By Rainer Lenhard, Prof. Dr. Harald Hungenberg
Rainer Lenhard stellt die erste empirische Studie vor, die auf foundation einer umfassenden Datenstichprobe Aussagen zur Schaffung von Unternehmenswert durch M&A-Transaktionen im europäischen Telekommunikationsmarkt macht. Zudem arbeitet er einzelne Erfolgsfaktoren heraus, die zu einer nachhaltigen Verbesserung der Erfolgsquoten dieser Transaktionen führen können.
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1081/E-EEE-120042163—4/5/2007—19:46—RATHNAS—221745—XML Taylor & Francis Encyclopedias Acc Aud Air Emissions Reductions from Energy Efﬁciency Bruce K. A. Abstract Energy efﬁciency has become a popular buzz phrase in the 21st century, but in addition to the pure economic cash savings that can be affected from implementing such work there is also the potential for a cleaner environment. Since becoming operational in February 2005, the Kyoto Treaty calls for a reduction in greenhouse gases (GHG) from all developed countries according to a rather strict time schedule.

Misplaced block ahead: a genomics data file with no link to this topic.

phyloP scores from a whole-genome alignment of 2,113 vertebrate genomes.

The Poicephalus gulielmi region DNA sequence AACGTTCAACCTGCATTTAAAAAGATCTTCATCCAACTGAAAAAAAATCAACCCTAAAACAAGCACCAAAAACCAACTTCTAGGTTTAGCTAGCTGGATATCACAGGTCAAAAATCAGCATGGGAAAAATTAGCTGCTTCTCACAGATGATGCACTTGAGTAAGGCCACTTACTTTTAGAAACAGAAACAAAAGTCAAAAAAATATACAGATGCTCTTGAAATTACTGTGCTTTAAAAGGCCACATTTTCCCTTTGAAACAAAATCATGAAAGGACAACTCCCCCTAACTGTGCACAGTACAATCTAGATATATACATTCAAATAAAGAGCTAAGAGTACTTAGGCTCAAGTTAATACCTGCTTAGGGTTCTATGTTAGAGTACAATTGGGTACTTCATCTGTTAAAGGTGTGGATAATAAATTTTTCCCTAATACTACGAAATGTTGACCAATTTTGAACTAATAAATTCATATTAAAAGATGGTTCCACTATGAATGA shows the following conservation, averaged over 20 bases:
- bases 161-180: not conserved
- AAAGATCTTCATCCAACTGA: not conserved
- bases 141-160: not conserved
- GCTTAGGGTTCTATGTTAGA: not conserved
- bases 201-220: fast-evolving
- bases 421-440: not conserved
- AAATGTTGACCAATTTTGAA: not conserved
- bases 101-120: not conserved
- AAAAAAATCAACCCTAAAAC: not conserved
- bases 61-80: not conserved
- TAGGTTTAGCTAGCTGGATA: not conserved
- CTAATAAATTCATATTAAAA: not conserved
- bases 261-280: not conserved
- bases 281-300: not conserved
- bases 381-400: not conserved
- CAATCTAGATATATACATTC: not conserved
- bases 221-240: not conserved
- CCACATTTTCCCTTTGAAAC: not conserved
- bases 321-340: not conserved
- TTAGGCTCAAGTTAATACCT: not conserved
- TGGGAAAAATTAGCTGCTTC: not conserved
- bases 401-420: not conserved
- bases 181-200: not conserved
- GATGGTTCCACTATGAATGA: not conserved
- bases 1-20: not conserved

But in practice, renewables currently supply only a small fraction of energy in most countries (Sweden is a notable exception). Regardless, a reduction in the use of energy will reduce the fossil fuels used somewhere in the system. This reduction in fossil fuels reduces the greenhouse gas (GHG) emissions and other products of combustion such as sulphur, mercury, and dioxins, amongst others. Under the Kyoto Treaty, there are multiple means established for reducing air emissions in the six regulated gases: CO2, CH4, N2O, hydro oxide, hydro ﬂuorocarbons (HFC) and per ﬂuorocarbons (PFC), and sulphur hexaﬂouride—SF6.
Overall, energy cost reduction is the best solution for reducing GHG air emissions because it provides the only mechanism that allows a user to invest capital and reap a direct economic return on that investment while simultaneously receiving CO2 reductions due to reductions in consumption of electricity and fossil fuels. All other approaches seem to rely on investing in capital, which is a burden cost—it does reduce the total GHG, but with little or no economic return (for example, a baghouse collecting particulate may have some trivial reuse value but it will be nowhere near the amortization investment and annual operating cost).